The Distort sub-menu warps and disrupts the image in a number of different, often extreme ways. Some important examples are shown below. Shear, in particular, is helpful when you want to warp an object to fit a specific curve, such as when you add a logo or pattern to something you want to appear three-dimensional.

Diffuse Glow


Ocean Ripple




The Noise sub-menu is used especially when repairing photographs. It helps to make small blemishes less noticeable. It can also add noise, which is convenient when combining filters to make patterns. The items of the Noise sub-menu are illustrated below.

Add Noise


Dust & Scratches


The items on the Pixelate sub-menu distort the colors of the image by grouping areas of nearby pixels together into large blocks or dividing portions of the image into various shapes and sizes. Examples of this are shown below.







This sub-menu allows sophisticated three-dimensional manipulation and lighting effects. The cloud filters, in particular, are extremely convenient when combining filters to make patterns. Samples of this sub-menu's functions are illustrated below.

3D Transform


Difference Clouds

Lens Flare

Lighting Effects

This is another sub-menu often used for photo repair. It emphasizes the outlines of objects as determined by sharp differences in color or intensity. The items of the sub-menu are demonstrated below.


Sharpen Edges

Sharpen More

Unsharp Mask

This is another sub-menu designed to simulate artistic drawing techniques and media. Most of the items in the sub-menu rely heavily on the foreground and background colors. Some examples are shown below.

Conté Crayon

Graphic Pen

Halftone Pattern


Torn Edges

Water Paper

This sub-menu distorts the image colors in extreme ways. It is very useful when designing patterns and logos. Samples of this sub-menu are illustrated below.



Find Edges

Glowing Edges

Trace Contour


As the name suggests, this sub-menu applies a three-dimensional or other texture to the image, as shown below. If used creatively, these items can incredibly enhance your work.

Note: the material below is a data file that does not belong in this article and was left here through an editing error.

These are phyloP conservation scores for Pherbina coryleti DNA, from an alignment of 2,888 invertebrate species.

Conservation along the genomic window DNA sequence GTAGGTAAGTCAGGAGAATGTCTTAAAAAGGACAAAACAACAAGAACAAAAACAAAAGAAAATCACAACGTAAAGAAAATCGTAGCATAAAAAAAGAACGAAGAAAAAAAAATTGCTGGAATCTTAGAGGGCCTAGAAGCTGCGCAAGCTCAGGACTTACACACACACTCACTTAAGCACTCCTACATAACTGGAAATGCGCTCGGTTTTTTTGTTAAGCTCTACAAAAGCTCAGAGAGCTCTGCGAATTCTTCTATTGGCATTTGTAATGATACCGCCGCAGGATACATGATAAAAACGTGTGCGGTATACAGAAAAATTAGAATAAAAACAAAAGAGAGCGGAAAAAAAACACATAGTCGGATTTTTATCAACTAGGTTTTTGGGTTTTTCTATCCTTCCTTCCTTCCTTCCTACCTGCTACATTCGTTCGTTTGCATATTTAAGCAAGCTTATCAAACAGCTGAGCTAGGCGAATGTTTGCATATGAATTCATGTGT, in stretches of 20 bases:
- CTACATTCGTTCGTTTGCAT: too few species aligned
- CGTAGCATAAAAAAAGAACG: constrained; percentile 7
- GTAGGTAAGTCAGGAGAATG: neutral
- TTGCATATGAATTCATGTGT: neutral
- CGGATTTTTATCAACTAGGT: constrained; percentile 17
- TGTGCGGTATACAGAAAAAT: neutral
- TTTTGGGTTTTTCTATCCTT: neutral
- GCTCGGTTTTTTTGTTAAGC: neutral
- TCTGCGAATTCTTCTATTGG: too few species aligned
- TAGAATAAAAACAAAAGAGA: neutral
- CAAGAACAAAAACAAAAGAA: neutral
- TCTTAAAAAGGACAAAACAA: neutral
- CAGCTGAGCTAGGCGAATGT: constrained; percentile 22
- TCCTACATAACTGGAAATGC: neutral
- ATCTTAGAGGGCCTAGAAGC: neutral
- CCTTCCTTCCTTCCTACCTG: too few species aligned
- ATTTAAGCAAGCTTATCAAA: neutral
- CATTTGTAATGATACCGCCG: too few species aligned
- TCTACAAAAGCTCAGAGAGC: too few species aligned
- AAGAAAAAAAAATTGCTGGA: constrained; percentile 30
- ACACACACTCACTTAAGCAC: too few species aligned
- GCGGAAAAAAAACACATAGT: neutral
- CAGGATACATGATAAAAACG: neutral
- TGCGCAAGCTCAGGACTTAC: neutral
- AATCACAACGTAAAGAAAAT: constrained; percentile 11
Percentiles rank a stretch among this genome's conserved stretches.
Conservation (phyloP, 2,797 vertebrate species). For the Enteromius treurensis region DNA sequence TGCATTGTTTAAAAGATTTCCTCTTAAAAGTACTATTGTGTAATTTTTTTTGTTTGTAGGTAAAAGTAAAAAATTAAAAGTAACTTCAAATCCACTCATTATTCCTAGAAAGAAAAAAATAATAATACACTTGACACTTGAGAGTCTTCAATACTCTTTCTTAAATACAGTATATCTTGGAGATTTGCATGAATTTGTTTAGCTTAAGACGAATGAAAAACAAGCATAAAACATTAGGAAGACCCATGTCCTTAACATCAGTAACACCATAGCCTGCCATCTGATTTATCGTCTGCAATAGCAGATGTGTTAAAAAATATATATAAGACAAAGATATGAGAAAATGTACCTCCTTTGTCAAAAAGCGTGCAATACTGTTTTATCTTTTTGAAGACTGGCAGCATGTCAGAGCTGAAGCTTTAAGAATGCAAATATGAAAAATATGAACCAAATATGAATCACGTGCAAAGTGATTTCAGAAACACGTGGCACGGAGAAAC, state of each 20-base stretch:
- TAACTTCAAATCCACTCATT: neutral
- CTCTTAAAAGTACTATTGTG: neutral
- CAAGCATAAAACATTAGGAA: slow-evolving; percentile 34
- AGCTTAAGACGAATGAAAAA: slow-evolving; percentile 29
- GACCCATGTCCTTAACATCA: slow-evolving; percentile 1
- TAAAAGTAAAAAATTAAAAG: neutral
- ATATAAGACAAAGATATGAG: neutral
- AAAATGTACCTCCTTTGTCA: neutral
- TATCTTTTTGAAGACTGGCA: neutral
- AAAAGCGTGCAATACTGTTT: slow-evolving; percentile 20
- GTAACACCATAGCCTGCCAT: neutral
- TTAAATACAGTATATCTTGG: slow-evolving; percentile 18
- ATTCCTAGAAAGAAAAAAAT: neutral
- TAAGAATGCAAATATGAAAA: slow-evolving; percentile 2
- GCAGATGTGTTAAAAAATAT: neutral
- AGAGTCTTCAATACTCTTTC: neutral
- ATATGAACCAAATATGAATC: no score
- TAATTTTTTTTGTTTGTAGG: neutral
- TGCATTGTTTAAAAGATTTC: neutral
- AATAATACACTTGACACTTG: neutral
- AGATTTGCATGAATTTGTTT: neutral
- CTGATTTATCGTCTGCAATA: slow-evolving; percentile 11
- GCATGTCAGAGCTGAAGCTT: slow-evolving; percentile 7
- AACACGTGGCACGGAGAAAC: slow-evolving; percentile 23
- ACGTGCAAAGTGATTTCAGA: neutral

Mosaic Tiles


Stained Glass


The items in this sub-menu apply to video and not still images.

This sub-menu allows various other functions (below). In particular, the Custom item lets you input values to design your own filter.


High Pass




This allows you to embed or read an electronic "watermark" to signal that the image is your copyrighted property.

The filters themselves can provide amazing results, but the real power lies in combining them to create new and unique effects. Below are some suggestions for ways that you can combine filters.

Color from Nothing

The Add Noise filter has the property of introducing color where there wasn't any before. You can follow this with other filters to exaggerate the colors that are created, as shown below. The filters in this example are applied sequentially, but you could stop at any point in the sequence if you like the effect.

(Reddish Gray)

Add Noise

(Size: 15)

Dry Brush
(10, 5, 1)

Rough Pastels
(10, 5, Sandstone)

(10, 5)

From Circles to Squares

You can use the filters to change the shapes that make up the image, from dots to polygons to squares. For the example below, I inverted the foreground and background colors. Depending on your needs, you can use various filters to create perfect circles, stripes, clean squares, and a number of whorled and mottled patterns. In particular, the Pixelate filter Color Halftone and the Sketch filter Halftone Pattern give polka dots, checks, and stripes that can be then be modified further into textile-like designs, among other patterns.

(Dark Pink)

(Size: 20)

Gaussian Blur

Stained Glass
(10, 5, 3)

(20, 10, 2)

(0, 5, 1)

If at First You Don't Succeed

Sometimes applying the same filter more than once is the way to achieve the result you desire. In this example, I'm trying to simulate clouds at sunset...but Clouds by itself really doesn't do the trick. Thus I added and repeated other filters until it looked the way I wanted it. The sequence of filters is demonstrated below. Other filters that benefit from repetition are Difference Clouds and Find Edges.


Unsharp Mask
(250%, 25px, 0)

Unsharp Mask
(250%, 25px, 0)

(Stagger, Right)

(Stagger, Right)

Gaussian Blur

In addition to clouds, various combinations of filters can be used to simulate animal fur, wood grain, stone, water...lots of different patterns. Use your imagination and experiment for yourself!


Combine a sequence of at least three different filters to obtain a pattern that you like.

This is the last of the intermediate level lessons, so if there is anything you don't understand well yet, go back and practice it before proceeding.